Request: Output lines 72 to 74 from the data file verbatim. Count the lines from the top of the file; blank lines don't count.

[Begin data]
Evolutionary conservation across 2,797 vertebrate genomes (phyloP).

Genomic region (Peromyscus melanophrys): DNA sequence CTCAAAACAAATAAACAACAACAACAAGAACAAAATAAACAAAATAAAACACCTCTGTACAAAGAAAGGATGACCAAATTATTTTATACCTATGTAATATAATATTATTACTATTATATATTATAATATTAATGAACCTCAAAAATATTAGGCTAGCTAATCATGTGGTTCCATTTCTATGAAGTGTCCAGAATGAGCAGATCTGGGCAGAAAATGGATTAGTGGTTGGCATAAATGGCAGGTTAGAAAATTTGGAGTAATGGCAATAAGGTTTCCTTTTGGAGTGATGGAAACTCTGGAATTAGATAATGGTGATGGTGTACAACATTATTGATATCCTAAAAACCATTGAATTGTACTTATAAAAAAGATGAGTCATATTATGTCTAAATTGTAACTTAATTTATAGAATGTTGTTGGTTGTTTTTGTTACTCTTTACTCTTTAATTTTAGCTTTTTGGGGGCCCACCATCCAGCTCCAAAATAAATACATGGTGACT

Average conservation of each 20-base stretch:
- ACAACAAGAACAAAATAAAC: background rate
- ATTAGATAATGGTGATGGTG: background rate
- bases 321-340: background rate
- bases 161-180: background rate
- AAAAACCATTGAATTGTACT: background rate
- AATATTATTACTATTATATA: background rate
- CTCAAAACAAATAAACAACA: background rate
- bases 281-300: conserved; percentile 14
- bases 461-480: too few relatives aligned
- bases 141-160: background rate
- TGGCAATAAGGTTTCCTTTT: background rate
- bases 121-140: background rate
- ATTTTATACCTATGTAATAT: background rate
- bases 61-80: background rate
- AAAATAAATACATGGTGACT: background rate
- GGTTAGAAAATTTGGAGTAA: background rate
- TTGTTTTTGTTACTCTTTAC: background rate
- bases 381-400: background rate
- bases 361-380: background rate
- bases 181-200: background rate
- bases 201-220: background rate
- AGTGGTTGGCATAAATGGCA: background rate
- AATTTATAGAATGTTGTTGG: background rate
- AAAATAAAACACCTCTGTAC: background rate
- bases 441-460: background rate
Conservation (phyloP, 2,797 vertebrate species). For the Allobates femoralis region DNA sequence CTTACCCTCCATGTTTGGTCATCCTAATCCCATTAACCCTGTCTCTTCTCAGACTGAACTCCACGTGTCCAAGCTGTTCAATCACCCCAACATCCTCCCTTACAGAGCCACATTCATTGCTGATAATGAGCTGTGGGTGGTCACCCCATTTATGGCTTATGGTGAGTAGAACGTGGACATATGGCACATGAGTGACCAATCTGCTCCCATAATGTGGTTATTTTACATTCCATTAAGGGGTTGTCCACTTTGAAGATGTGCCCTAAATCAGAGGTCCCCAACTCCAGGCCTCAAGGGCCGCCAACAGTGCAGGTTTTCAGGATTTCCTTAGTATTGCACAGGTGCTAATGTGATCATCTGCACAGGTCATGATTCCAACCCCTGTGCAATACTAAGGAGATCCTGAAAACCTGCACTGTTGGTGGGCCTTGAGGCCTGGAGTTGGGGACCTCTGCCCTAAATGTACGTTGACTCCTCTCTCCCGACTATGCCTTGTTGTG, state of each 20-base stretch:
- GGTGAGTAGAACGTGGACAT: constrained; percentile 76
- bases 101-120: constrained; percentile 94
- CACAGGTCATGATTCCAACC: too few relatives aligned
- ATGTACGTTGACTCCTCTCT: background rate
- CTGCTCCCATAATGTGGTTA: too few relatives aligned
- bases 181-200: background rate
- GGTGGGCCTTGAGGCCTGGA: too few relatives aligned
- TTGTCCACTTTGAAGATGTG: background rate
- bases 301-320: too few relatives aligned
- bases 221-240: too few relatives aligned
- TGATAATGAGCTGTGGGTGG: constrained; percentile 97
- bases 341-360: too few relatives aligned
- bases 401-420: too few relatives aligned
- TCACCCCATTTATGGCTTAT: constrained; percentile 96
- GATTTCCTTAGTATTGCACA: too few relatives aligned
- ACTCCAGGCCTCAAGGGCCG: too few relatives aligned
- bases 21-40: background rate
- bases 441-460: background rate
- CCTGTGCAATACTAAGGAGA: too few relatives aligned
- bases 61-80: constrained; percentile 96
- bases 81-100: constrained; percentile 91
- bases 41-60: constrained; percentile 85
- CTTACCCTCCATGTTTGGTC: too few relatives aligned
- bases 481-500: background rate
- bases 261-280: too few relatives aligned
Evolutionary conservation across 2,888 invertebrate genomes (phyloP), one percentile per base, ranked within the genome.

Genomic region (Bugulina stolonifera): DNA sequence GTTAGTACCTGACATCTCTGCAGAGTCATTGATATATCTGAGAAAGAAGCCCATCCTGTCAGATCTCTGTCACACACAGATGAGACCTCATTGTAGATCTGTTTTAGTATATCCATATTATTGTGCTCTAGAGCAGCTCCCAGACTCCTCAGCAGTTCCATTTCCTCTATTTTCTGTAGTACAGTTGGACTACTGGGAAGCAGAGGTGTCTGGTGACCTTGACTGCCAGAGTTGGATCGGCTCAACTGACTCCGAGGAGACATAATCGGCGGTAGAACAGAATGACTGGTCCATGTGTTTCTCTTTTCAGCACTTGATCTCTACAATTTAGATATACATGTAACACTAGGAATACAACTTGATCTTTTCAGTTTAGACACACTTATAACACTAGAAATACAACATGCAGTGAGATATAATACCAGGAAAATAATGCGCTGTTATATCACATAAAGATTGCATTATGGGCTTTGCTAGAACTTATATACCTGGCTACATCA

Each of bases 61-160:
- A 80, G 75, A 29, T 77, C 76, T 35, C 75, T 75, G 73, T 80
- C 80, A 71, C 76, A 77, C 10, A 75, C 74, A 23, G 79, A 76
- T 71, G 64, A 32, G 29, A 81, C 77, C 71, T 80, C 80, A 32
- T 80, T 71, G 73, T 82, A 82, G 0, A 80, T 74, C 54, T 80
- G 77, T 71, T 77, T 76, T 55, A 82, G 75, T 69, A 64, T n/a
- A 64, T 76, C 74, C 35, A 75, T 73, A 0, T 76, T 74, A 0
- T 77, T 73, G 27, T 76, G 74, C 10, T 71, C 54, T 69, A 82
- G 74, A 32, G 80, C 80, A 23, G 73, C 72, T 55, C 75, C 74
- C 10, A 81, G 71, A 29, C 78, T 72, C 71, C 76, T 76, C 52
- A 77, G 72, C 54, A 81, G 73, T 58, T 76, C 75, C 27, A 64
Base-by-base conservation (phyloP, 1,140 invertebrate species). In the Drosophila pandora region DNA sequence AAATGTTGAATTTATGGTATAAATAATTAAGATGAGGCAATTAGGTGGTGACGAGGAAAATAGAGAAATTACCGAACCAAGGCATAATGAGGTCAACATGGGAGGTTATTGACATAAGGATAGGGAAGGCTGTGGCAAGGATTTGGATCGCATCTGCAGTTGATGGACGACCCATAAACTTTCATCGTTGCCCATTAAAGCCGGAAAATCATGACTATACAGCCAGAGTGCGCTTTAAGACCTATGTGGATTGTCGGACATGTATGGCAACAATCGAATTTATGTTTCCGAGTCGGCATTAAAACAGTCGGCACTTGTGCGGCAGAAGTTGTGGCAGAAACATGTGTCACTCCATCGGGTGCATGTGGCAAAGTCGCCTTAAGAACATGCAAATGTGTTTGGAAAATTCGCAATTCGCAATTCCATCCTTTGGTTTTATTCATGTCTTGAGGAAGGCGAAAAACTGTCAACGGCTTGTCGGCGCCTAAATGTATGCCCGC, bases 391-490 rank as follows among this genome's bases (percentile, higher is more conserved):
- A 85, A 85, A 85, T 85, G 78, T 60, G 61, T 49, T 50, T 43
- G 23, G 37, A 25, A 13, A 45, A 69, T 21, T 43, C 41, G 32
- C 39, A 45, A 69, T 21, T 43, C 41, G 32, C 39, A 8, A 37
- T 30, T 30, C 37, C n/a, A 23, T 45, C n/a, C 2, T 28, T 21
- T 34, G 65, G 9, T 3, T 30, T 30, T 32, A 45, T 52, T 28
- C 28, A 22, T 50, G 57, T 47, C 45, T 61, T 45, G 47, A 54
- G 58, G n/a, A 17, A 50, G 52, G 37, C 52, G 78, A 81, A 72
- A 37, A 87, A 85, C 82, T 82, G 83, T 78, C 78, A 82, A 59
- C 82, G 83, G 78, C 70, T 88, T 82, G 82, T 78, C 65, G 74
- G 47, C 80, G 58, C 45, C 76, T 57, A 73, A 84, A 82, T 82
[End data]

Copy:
- T 30, T 30, C 37, C n/a, A 23, T 45, C n/a, C 2, T 28, T 21
- T 34, G 65, G 9, T 3, T 30, T 30, T 32, A 45, T 52, T 28
- C 28, A 22, T 50, G 57, T 47, C 45, T 61, T 45, G 47, A 54